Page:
Chinese surgeons strictly adhere to international guidelines and reserve thyroidectomy for the treatment of thyroid cancer, toxic thyroid nodules, multinodular goiter (especially when nearby structures are compressed), Graves’ disease (especially when exophthalmos is present), and thyroid nodules when the results of fine needle aspiration (FNA) are unclear (1,2). In China, more than 150,000 thyroid procedures are performed every year (3,4).
In recent years, new scientific knowledge has led to the development of less invasive procedures (endoscopy), new approaches, tailored surgery, and the application of technologies to improve the quality of dissection [i.e., intraoperative neural monitoring (IONM), energy-based devices, autoflorescence] (5).
Any new approach or technology applied to thyroidectomy requires constant review (6), because thyroidectomy in particular can result in a dysphonia complication, which is a change in the timbre of the voice due to injury to the recurrent laryngeal nerve (RLN) and subsequent impairment of vocal cord (VC) movement (7).
With the continuous improvement of thyroid surgery methods, there is an increasing demand for anterior neck function and cosmetic results under the premise of ensuring safe and effective surgery. So we have adopted an alternative sternocleidomastoid intermuscular approach (SMIA) for open/conventional thyroidectomy. No matter what kind of operation, we should not only ensure the effectiveness of the operation, but also ensure the safety of the operation. Especially the protection of laryngeal nerve during operation, which is closely related to the quality of life of patients after operation. Compared with the traditional thyroid surgery, the surgical approach of SMIA has changed greatly, and the way of intraoperative nerve monitoring should be adjusted accordingly. The aim of this study was to describe SMIA and to testify the feasibility of RLN and external branch of superior laryngeal nerve (EBSLN) functional protection during SMIA thyroidectomy with the intraoperative neuromonitoring. We present the following article in accordance with the STROBE reporting checklist (available at https://gs.amegroups.com/article/view/10.21037/gs-22-500/rc).
Study design, setting, and population
The study population comprised a prospective cohort of patients undergoing thyroid surgery in a Level 3 College Hospital (Department of Thyroid Surgery, China-Japan Union Hospital of Jilin College, Changchun, China). Data were collected in a prospective database of clinical medical records maintained and quality assured by an indexing expert. We set inclusion and exclusion criteria. Included patients were recruited from a level 3 College Hospital, i.e., the Department of Thyroid Surgery, China-Japan Union Hospital of Jilin College, Changchun, China. The total duration of the study was from April 2020 to April 2022. We collected clinical and surgical data and intraoperative neurological monitoring data of these patients, and compared the EMG signal values of R1, R2, V1, V2 and EBSLN to determine whether SMIA surgery ensured the safety of RLN and EBSLN. If there is no significant difference in EMG signals between RLN and EBSLN before and after operation, and there is no abnormal laryngeal examination, it shows that SMIA surgical approach can ensure the safety of laryngeal nerve and is a safe and effective surgical method.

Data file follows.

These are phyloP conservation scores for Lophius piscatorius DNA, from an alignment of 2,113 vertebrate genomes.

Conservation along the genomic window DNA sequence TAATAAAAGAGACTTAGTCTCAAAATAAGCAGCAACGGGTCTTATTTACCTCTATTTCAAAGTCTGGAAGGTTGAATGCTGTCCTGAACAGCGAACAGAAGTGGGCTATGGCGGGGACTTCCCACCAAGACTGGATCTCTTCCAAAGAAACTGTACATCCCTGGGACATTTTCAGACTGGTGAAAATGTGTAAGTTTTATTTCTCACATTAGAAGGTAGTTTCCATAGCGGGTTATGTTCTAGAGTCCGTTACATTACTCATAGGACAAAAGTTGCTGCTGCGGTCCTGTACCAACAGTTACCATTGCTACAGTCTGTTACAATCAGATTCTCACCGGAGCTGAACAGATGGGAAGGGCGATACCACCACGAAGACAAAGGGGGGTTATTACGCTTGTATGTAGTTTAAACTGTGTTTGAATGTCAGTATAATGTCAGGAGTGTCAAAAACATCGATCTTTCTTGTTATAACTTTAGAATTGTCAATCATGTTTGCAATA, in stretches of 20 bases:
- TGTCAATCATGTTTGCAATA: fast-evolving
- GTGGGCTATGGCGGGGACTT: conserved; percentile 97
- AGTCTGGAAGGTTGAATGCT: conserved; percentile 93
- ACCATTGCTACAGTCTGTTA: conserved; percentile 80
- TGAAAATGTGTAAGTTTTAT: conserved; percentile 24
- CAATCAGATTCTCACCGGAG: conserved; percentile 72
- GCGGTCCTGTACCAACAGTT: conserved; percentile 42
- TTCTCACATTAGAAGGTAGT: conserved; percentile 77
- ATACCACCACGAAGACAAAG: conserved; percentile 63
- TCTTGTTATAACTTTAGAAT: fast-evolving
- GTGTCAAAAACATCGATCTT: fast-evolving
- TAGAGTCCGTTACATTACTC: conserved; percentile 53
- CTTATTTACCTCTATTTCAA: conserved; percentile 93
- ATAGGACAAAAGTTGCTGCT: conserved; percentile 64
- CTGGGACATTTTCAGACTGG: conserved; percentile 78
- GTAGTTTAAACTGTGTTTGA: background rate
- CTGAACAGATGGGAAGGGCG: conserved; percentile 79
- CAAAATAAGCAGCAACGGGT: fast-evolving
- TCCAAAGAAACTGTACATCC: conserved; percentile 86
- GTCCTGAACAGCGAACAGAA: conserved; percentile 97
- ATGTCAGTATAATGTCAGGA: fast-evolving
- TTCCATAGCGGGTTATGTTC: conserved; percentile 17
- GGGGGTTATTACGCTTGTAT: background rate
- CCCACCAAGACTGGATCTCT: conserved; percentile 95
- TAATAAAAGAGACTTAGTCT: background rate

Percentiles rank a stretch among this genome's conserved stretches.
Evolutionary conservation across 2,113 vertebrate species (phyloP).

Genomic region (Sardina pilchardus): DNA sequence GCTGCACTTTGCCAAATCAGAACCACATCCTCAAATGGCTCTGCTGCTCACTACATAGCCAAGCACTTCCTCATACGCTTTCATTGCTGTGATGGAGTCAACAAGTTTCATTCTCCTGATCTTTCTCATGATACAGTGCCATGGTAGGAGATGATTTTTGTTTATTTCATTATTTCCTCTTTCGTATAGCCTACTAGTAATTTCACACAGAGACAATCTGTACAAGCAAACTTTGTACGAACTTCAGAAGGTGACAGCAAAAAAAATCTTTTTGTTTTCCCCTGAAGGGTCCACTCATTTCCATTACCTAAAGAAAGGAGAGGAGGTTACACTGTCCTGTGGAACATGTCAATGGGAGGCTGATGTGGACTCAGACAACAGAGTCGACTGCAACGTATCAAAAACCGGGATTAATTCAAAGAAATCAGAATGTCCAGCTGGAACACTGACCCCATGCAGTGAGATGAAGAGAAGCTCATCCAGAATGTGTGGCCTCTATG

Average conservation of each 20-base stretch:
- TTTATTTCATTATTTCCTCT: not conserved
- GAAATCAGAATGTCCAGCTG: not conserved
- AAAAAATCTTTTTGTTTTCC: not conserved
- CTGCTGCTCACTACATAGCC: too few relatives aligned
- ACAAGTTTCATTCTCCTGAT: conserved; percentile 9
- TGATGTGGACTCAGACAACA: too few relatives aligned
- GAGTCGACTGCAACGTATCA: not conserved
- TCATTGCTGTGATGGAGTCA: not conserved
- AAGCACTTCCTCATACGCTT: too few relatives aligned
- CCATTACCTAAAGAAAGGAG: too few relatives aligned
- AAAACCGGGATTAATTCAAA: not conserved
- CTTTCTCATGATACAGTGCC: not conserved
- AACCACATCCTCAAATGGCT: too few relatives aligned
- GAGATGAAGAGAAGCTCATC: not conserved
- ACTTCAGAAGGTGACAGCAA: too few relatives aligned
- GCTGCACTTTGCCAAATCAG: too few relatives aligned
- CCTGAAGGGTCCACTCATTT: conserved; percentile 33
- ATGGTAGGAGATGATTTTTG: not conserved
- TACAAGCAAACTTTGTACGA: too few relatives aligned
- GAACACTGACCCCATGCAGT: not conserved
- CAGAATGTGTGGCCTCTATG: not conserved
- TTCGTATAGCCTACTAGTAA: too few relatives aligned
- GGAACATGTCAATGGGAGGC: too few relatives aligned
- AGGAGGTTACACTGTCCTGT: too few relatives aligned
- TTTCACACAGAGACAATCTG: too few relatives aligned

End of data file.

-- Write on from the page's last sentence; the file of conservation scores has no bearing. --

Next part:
The Internal Review Board approved data analysis for all patients who had undergone thyroid surgery. A detailed informed consent form containing prospective data gathering, surgical protocols, and IONM procedures is signed by the patients or their legal guardians prior to surgery. Recently, the detailed IONM informed consent form was released (9). Participants’ personal information was guaranteed not to be disclosed. The study followed the Helsinki Declaration (as revised in 2013) (10) and was approved by the Institutional Review Board of China-Japan Union Hospital of Jilin University (approval number: 20220804014).
The inclusion criteria included patients over 18 years old who underwent transcervical thyroidectomy for the first time; unilateral thyroid nodules; thyroid nodules confirmed as malignant by ultrasound-guided FNA or strongly suspected by preoperative US examination (TI-RADS 5); no significant difference in bilateral vagal EMG signal (V1 signal) (2). Exclusion criteria were a history of neck surgery; total thyroidectomy or lateral cervical lymph node dissection; preoperative VC paralysis. Surgeries with RLN monitoring but not thyroidectomy were excluded (i.e., esophageal atresia, tracheoesophageal fistula and tracheobronchomalacia, cardiac surgery). Patients with laparoscopic thyroid surgery were not included in the study. Withdrawal of informed consent by the patient or guardian was a standard for excluding from analysis. Surgeries were performed by experienced endocrine and IONM surgeons (11).
Our study uses noninvasive monitoring systems [Nerve Integrity Monitor (NIM) Response 3.0 system, recently NIM Vital (NIM-Response 3.0, Medtronic, Jacksonville, Florida, USA)]. The IONM was used in an intermittent application mode. We intermittently stimulate the RLN and EBSLN using an aseptic, disposable, pulsant single polar stimulator probe. Stimulation parameters were set at a frequency of 30 Hz, 4 stimulations/s, impulse duration of 100 ms, and the impedance was 5 kΩ. (12). We conventionally deliver an electrical current at an intensity of 2 mA for identification of the vagus nerve (VN), RLN, and EBSLN, while 1–0.5 mA is used for confirmation of the RLN and branches (5). A nondepolarizing muscle relaxant (cis-atracurium 0.05 mg/kg or rocuronium 0.3 mg/kg) was used only during anesthetic induction. Depending on the patient’s age, body weight, and size, an appropriate EMG endotracheal tube (Medtronic NIM TriVantage EMG Tubes). VN was stimulated (V1) prior to dissection of the thyroid, whereas RLN was stimulated (R2) after initial identification (R1) and after completion of thyroidectomy. After thyroidectomy and hemostasis, the VN is stimulated again (V2) (12).